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Our Klamath Basin Water Crisis
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own property, and caretake our wildlife and natural resources.

 Put Blame in right place
Herald and News letter by Ed Baley, Tulelake Irrigation District board of directors president 9/8/05

Put blame in right place

In response to J. A. Gonzales and other individuals within the Basin who have had well problems:

Blame has been placed on Tulelake Irrigation District for causing well problems. Since the water cutoff in 2001, many individuals within the Klamath Reclamation Project in both Oregon and California have also drilled wells.

While pumping may have an impact on the ground aquifer, there are other factors to consider. For example, reduced surface irrigation due to idling of lands for the water bank and the extremely dry watershed could also contribute to the problem. But the truth is, Tulelake Irrigation District is running wells not for the benefit of farmers, but for additional water for salmon.

Let's place the blame where it belongs: the Endangered Species Act.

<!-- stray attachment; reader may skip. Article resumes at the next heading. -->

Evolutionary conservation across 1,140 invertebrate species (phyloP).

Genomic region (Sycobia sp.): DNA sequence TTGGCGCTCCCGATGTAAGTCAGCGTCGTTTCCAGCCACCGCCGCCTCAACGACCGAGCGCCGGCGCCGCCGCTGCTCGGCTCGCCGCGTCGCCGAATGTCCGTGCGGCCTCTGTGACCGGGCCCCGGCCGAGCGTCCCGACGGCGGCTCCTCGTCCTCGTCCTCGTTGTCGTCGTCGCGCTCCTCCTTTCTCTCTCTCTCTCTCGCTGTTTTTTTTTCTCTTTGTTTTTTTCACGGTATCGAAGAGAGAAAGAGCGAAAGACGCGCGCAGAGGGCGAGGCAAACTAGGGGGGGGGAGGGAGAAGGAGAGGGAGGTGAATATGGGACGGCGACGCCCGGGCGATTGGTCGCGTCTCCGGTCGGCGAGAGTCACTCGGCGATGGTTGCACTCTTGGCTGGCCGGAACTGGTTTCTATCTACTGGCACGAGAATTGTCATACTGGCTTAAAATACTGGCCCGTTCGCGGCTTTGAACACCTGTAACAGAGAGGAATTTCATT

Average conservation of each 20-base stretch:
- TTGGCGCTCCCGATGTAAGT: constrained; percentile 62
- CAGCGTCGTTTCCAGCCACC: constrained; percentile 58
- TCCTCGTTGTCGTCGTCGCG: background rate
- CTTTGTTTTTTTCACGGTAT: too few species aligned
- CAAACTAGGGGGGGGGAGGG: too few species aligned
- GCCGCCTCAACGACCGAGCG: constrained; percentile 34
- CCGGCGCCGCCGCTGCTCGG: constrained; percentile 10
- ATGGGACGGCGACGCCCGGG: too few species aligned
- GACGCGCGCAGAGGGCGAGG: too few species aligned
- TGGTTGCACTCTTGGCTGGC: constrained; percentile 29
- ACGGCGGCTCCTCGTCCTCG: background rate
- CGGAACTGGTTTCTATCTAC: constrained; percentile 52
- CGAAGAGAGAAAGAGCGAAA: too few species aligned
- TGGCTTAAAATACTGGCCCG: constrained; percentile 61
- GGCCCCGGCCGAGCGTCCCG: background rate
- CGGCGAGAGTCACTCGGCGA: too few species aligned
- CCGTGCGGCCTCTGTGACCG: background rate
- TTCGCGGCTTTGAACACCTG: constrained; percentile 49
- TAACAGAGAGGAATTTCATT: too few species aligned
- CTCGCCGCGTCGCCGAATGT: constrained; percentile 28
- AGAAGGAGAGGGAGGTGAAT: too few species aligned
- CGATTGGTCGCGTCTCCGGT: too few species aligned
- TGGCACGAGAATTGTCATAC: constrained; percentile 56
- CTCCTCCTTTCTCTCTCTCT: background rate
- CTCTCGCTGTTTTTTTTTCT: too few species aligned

If you have any doubts about this act, ask any logger, rancher, farmer, fisherman or many others what its impacts are. It sounds like a wonderful idea to most people - until their lives are directly affected by it.

The act has placed an extreme amount of power in the hands of a few that, in most cases, impacts individual rights.

Everyday the fingers of the act reach out and impact the lives of more and more individuals and, in this case, it is the individual homeowner's wells.

Until 2001, the Klamath Reclamation Project had no need for wells. Irrigation water came from Upper Klamath Lake. The full power of the act was felt with the shutting off of water to farms that had used this water for 100 years.

The act dictated that endangered species had more rights to the water than the people of the Klamath Basin, regardless of government contracts or historical use or common sense. Farmers and the Tulelake Irrigation District drilled wells to help protect landowners from the disaster of 2001.

The power of this act is then used (decided by a very few) to tap this new resource of groundwater to protect the endangered suckers and salmon - Hallelujah. They now had a supplemental source of water for the fish.

The big plan on the table now is the water bank. Somewhere, somehow, the fish need "x" number of acre-feet of water more than is available, so agriculture will provide it. How? Land idling and groundwater pumping.

We can accept the plan or not.

Either way, we're not getting the water the powers-that-be, armed with the Endangered Species Act, have determined the fish need. So 31 wells in Oregon and 10 wells operated by the Tulelake Irrigation District are being pumped, the land is being idled, the fish are getting the water and your well is going dry.

How do you fix this problem? Contact your representatives or senators to amend the Endangered Species Act to protect your rights as an individual. Put the blame where it belongs.

Ed Baley






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